1. Applicants do not agree with the company name on MHRA submission portal

Once you have validated the submitter ID assigned by MHRA submission portal and it is in line with your EU submitter ID then you will have an option to raise a request to update your company display name. A request can be raised via the ‘Help and Support’ tile.   

NOTE – The company name displayed on the MHRA submission portal is also used in the extract published on our MHRA gov website.  

  1. Change of ownership

If your company ownership has changed and you require a new 5-digit MHRA company number for the MHRA Submissions Portal please raise a request via the Reference Data Team  

Please be sure to include as much of the information below as possible in your email:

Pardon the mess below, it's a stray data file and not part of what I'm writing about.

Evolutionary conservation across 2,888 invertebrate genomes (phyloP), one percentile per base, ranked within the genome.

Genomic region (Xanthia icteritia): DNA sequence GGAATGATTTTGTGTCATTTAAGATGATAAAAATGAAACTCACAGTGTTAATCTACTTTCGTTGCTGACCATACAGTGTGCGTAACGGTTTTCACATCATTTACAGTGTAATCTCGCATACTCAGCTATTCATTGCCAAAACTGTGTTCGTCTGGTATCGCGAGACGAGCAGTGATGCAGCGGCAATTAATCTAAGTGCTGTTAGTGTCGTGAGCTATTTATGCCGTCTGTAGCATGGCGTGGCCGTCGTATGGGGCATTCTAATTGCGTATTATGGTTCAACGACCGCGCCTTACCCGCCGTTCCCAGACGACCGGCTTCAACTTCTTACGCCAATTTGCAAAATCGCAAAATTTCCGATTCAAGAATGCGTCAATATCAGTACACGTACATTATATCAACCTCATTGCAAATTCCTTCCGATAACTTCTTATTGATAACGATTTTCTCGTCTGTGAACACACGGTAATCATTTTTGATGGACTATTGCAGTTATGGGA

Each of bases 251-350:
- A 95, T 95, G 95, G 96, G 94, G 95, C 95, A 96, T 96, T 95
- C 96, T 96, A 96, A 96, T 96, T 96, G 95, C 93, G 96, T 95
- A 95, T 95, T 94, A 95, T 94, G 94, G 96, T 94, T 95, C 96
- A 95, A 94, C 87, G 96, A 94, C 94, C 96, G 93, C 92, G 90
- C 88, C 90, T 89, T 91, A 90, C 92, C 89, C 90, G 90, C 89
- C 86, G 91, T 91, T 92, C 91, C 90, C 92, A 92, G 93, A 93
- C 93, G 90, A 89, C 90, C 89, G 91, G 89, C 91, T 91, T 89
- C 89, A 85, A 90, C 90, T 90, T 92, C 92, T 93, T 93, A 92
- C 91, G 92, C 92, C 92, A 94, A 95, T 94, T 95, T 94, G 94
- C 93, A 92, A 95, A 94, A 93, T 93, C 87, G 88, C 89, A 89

• Full legal entity/company name (no abbreviations, trading styles or short names please) 
  • Headquarters address 
  • Bill To/Invoicing address (If different from the Headquarters address.) 
  • Invoicing email address 

For general enquiries please contact our Customer Services team:

If you have any questions about the notification status of your products, please send them directly to our TPD mailbox:

To update company contact details email:

For queries regarding invoices and payments email our Finance team:

For any safety concerns contact our Vigilance team:

If you encounter any technical difficulties while using the EU-CEG portal, please contact the EU commission IT helpdesk at (including in your message a ‘print screen’ of the window where the problem appears).